All I know one thing.

I’m not done yet.

 

#WorkInProgress

One more art class / session left and my two girls are still nowhere near complete.

ooooo

Love constant learning.
Subtly adjusting,
slowly
steadily
you’ll see two siblings.

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This project is different,
they’re my children you see;
I love them both so tenderly.
I know them by heart
thus i’ve chosen as
models for my art:

A toddler with Down Syndrome
who has gone thru open heart surgery,
has hearing impairment and cancer.
And despite all that,
little miss3yo is such a trouper.
She especially loves and adores
her big sister.

ooooo

Looks like i need go to back to for school year Term2 to complete this art project.

til next update,

let’s make good art.

Art is back!

Aaaaand we’re back!

Thank you @CarersVictoria for funding Term1 school fee for Advance Drawing and Painting at @FootscrayArts

and

thank you @mecwacare for respite while I mindfully savour / relish and enjoy my art therapy.

This school term, I began once again with daunting blank page *gulps*

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My project this term will be “Two Girls”.  But they are not just any two random girls. These two bears are my daughters (ages 7.5yo and 3.5yo when the photo was taken).

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And this year’s muse (aka inspiration to draw) is straight from my favourite fandom Voltron, from the ongoing Voltron / Robotech crossover comics. The bright anime-style art by Elmer Damaso continues to make #KeithAndAllura fans and shippers around the world swoon.

Here is my latest anime art selfie (giggles)

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Apart from drawing, I continue to write Voltron Force fanfiction with hubby Chris (who continues to draw #Voltron Force fan comics / fanart)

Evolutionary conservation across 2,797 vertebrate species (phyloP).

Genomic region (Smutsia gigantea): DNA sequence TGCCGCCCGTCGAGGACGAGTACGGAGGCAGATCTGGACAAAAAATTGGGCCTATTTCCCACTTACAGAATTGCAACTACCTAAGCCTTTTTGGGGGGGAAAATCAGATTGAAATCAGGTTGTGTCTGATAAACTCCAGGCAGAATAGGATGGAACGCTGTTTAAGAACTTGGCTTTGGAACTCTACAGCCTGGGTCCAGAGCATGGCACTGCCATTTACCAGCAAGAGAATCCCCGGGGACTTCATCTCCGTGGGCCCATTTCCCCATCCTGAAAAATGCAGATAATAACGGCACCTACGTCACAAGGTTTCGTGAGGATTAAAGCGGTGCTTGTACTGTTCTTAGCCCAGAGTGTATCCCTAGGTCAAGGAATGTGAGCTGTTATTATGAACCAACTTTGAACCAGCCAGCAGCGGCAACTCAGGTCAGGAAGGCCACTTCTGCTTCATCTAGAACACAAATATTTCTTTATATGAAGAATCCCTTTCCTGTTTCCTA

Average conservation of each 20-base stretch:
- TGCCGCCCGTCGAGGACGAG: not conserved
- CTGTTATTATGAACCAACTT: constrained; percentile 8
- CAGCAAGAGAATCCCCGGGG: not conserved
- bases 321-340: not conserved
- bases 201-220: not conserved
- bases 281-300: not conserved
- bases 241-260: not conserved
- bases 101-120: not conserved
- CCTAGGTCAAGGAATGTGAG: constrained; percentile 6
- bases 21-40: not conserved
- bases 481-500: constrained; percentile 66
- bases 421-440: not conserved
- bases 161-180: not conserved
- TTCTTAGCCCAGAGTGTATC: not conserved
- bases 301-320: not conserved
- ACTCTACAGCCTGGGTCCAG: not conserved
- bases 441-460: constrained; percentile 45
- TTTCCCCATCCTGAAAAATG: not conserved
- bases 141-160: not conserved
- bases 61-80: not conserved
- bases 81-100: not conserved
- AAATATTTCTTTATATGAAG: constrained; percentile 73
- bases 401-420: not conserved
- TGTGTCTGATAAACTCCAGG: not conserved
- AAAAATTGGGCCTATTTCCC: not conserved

And while our littlest bear has Down Syndrome and cancer,  she was officially declared with hearing impairment late last year and currently required to wear a hearing aid headband.

Both drawing and writing are helping to keep me me sane with littlest bear’s bazillion medical appointments and home sessions with Aurora School for the Deaf.

Two Boys were framed

We took time off this third term from art class as bub hasn’t been well much of winter (June-August is winter in southern hemisphere).

And my two boys have been hanging around for nearly two weeks now at @FootscrayArts Gabriel Gallery

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So, bub and I cargobiked our way to Footscray

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(with stunning view of the Maribyrnong River and Melbourne)

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visited ‘lil Keith and ‘lil Lance and saw their handsome cheeky faces all framed and on exhibit.

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My very first art exhibit ever (^o^)

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Thank you @carersvictoria for art therapy.  Hope bub will be well enough by springtime so i can continue do make good art (^o^)